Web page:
When you grow plants of any kind, it can be upsetting to find that insects have invaded your garden. While they are common insects both inside and outside the home, ants won't eat or harm your tomatoes and other vegetables. Industrious ants, however, can carry other harmful insects to plants, where they eat the sticky excretion called "honeydew." When you control the ants, you'll likely be eliminating other destructive insects.
Although their presence can be uncomfortable if they bite you or get into your food, ants are hardworking insects that live in colonies with a queen, much like bees. Most species of ants live in soil, but some inhabit wood or hard plant material such as acorns. They do not eat plants, instead dining on dead and living insects, plant nectar and the honeydew that other types of insects excrete. Many kinds of ants have a positive impact on their ecosystems, for example, dispersing seeds and aerating soil, according to the University of Arizona.
Types of Ants
The University of California at Davis website reports that over 12,000 species of ants exist around the world and over 200 of these live in California alone. Of these, however, only about 12 species are considered pests. The Argentine ant is most commonly found in California and a few other states. The pharaoh ant, the odorous house ant, the thief ant and the Southern fire ant are also common. In your outdoor landscape, you might encounter the common velvety tree ant.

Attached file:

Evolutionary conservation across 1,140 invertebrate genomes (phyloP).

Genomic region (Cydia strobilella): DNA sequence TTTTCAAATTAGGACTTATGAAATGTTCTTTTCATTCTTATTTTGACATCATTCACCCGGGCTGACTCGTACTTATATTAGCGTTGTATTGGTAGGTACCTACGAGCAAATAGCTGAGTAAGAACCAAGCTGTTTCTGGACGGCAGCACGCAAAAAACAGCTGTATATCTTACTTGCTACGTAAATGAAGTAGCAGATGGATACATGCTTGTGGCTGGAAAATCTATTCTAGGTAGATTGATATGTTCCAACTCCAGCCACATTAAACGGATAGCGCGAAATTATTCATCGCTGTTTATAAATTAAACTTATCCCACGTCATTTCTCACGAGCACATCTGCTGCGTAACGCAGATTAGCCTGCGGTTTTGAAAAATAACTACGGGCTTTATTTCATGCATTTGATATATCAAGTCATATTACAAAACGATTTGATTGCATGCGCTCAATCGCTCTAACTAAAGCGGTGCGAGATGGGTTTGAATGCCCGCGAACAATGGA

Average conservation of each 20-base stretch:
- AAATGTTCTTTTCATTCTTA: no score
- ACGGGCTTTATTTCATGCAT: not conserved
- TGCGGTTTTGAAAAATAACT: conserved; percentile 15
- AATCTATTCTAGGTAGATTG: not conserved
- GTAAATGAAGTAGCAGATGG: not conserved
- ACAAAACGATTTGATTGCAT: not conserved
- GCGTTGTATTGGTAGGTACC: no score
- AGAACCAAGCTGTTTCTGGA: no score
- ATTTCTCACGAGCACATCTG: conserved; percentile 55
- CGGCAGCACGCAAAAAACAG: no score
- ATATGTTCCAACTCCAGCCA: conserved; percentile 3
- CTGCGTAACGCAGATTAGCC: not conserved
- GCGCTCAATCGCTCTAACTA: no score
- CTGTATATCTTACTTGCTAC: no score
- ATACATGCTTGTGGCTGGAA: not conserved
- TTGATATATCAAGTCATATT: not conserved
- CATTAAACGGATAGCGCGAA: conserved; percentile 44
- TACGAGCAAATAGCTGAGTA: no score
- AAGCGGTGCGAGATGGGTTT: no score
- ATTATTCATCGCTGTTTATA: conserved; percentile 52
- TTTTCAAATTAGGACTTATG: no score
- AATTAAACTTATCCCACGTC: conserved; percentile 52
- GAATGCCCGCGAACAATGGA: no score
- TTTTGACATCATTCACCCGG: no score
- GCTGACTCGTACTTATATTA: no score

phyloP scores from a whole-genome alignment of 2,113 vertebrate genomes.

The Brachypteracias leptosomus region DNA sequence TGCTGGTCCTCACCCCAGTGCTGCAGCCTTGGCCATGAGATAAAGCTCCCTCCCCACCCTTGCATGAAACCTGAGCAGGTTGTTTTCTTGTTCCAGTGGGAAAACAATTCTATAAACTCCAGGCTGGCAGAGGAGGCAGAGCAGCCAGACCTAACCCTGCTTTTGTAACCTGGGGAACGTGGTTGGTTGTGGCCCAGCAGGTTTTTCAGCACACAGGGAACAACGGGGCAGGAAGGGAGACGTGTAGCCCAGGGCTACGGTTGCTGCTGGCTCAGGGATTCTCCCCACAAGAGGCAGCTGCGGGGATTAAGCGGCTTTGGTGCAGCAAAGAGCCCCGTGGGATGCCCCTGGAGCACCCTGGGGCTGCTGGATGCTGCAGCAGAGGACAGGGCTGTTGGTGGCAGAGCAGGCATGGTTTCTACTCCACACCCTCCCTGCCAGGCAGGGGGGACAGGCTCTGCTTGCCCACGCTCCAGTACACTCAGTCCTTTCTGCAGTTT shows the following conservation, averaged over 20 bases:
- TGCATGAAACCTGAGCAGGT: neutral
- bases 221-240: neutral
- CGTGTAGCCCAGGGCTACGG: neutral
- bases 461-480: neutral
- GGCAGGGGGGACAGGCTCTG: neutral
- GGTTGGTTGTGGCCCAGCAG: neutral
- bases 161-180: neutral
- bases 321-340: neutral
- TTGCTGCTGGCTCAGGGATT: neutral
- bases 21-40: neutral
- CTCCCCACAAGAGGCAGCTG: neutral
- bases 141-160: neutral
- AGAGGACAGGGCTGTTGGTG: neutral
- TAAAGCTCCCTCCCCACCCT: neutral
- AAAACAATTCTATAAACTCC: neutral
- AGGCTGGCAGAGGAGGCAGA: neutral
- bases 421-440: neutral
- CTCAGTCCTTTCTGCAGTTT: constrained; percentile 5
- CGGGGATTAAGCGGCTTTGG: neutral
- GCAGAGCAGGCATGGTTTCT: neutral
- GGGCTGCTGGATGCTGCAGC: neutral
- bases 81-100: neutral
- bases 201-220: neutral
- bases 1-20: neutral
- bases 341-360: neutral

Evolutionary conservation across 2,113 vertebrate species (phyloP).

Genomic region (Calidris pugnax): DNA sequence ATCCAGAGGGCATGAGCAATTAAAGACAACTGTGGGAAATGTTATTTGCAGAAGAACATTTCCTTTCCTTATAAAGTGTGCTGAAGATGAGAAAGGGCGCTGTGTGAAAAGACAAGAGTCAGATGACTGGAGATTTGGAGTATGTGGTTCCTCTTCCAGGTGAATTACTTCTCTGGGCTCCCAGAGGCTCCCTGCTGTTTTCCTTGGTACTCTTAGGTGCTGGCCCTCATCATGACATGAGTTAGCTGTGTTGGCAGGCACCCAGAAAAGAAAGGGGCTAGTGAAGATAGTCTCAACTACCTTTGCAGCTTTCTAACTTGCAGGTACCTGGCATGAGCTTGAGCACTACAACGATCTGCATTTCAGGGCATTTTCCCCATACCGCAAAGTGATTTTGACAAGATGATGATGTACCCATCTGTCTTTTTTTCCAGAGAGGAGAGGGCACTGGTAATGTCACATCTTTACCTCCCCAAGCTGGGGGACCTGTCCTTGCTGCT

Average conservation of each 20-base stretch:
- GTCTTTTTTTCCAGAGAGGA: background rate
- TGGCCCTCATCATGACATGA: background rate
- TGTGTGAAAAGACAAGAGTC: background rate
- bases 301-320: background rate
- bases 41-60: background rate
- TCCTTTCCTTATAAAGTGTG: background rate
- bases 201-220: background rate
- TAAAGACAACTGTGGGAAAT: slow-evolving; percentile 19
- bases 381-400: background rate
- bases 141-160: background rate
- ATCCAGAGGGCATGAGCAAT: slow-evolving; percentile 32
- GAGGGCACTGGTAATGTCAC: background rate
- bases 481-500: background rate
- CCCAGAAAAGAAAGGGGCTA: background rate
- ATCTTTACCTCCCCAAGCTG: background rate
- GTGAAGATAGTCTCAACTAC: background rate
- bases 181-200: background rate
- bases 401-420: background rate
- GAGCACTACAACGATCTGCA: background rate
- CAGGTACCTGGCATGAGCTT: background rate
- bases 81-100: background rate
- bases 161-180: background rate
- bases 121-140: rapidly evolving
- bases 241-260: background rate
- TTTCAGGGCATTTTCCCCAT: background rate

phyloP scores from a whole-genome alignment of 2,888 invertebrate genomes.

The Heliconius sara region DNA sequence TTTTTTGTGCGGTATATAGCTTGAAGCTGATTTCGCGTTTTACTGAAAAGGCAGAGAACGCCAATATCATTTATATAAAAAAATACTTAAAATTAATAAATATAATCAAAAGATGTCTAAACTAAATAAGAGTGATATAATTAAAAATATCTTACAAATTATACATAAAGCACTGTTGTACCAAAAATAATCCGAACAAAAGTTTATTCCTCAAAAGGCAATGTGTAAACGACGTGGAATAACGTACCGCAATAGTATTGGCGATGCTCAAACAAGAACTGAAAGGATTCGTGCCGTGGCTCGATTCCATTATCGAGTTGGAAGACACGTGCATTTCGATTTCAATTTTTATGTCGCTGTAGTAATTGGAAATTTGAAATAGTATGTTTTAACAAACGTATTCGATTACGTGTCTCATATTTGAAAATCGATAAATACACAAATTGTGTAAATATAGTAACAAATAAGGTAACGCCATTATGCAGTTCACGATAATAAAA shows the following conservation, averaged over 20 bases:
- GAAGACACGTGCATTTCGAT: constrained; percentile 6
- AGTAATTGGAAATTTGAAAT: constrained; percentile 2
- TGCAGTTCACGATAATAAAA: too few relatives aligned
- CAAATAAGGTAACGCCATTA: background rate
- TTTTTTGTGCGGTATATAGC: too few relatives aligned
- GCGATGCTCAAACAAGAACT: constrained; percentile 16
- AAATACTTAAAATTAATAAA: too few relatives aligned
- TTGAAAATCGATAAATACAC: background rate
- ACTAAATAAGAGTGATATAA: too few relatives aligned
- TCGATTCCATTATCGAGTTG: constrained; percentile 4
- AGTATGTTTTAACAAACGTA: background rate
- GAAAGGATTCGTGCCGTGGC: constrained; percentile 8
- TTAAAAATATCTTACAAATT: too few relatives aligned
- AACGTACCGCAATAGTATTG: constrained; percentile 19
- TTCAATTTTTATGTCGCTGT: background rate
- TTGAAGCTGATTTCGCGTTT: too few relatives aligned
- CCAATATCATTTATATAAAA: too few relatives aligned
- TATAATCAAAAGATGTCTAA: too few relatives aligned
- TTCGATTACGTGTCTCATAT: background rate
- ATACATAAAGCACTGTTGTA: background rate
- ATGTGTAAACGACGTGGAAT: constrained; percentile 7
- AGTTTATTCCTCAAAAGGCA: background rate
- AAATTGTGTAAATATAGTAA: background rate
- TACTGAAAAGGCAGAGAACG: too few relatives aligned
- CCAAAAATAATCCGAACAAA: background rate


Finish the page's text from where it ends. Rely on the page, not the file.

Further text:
Negative Aspects of Ants
When ants interfere with human activities, they are considered pests. Humans often think of the spaces they occupy as belonging to them, without realizing that other creatures share the same environment. Carpenter ants are an example of an insect that can damage the wood of your house when they burrow into it to lay their eggs and raise their larvae. The tropical leafcutter ant competes with humans for certain crops when they cut pieces from plants. And the imported, invasive red fire ant causes painful stings when it comes into contact with human flesh.
Deterring Ants From Your Tomato Plants
If you can catch an ant infestation on your tomato plants when it first begins to occur, you'll have better success in controlling the population before it gets large. Soon after planting your tomato in a pot on your patio, spread out a barrier product such as Tree Tanglefoot around the lower part of the main plant stem. Such products are considered organic and are available at garden supply stores. If you notice a large number of ants on your tomato plant, first spray a sharp stream of water to knock the insects off your plant. Then follow label instructions for applying the barrier product.
Getting Rid of the Ants' "Cows"
Some people refer to the insects that ants bring to plants as their "cows," because they truly farm the creatures for their sweet, sticky excretion known as honeydew. Insects such as aphids, scale and mealybugs can kill your tomato plant if they exist in large numbers for a prolonged period. If you miss catching your ant infestation soon after it begins, the destructive insects will begin to suck the fluid from your tomato plant, turning its leaves yellow and causing them to curl. Begin control efforts by spraying your plant with a sharp stream of water to knock off insects. Then spray your tomato with insecticidal soap, completely covering both sides of the leaves and the entire plant. Repeat daily when the plant is not in full sun until signs of ants and their cows have disappeared.